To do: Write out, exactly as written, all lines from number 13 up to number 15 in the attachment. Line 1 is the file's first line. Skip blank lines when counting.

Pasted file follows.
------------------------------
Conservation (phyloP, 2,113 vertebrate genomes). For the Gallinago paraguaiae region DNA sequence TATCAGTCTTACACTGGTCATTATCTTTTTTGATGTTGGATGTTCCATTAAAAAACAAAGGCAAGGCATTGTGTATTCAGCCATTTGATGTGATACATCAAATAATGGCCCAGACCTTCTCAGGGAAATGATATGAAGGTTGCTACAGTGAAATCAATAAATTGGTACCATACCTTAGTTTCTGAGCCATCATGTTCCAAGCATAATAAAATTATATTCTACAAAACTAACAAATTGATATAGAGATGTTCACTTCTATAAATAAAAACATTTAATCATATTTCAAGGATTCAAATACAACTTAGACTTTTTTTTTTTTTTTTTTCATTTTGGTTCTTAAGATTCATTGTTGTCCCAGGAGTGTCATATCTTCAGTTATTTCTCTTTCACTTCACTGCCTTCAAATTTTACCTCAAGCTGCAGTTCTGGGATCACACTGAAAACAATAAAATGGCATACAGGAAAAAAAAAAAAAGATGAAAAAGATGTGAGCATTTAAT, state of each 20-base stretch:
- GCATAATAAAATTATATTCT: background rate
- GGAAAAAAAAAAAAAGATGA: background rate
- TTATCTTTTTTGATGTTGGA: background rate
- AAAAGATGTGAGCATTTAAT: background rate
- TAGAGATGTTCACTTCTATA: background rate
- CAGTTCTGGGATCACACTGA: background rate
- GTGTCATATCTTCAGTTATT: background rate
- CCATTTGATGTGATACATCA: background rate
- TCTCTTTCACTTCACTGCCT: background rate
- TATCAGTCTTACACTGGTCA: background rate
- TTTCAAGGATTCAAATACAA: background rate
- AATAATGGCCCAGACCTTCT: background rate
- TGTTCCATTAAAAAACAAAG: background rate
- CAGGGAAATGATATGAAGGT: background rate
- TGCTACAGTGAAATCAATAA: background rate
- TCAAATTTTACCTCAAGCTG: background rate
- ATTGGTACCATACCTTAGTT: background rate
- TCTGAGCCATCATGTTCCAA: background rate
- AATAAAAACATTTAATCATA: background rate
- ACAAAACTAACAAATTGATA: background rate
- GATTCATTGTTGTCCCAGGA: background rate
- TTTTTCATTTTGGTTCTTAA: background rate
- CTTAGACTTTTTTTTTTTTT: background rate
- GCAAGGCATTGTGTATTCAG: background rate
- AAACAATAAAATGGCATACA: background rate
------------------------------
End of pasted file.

- AATAATGGCCCAGACCTTCT: background rate
- TGTTCCATTAAAAAACAAAG: background rate
- CAGGGAAATGATATGAAGGT: background rate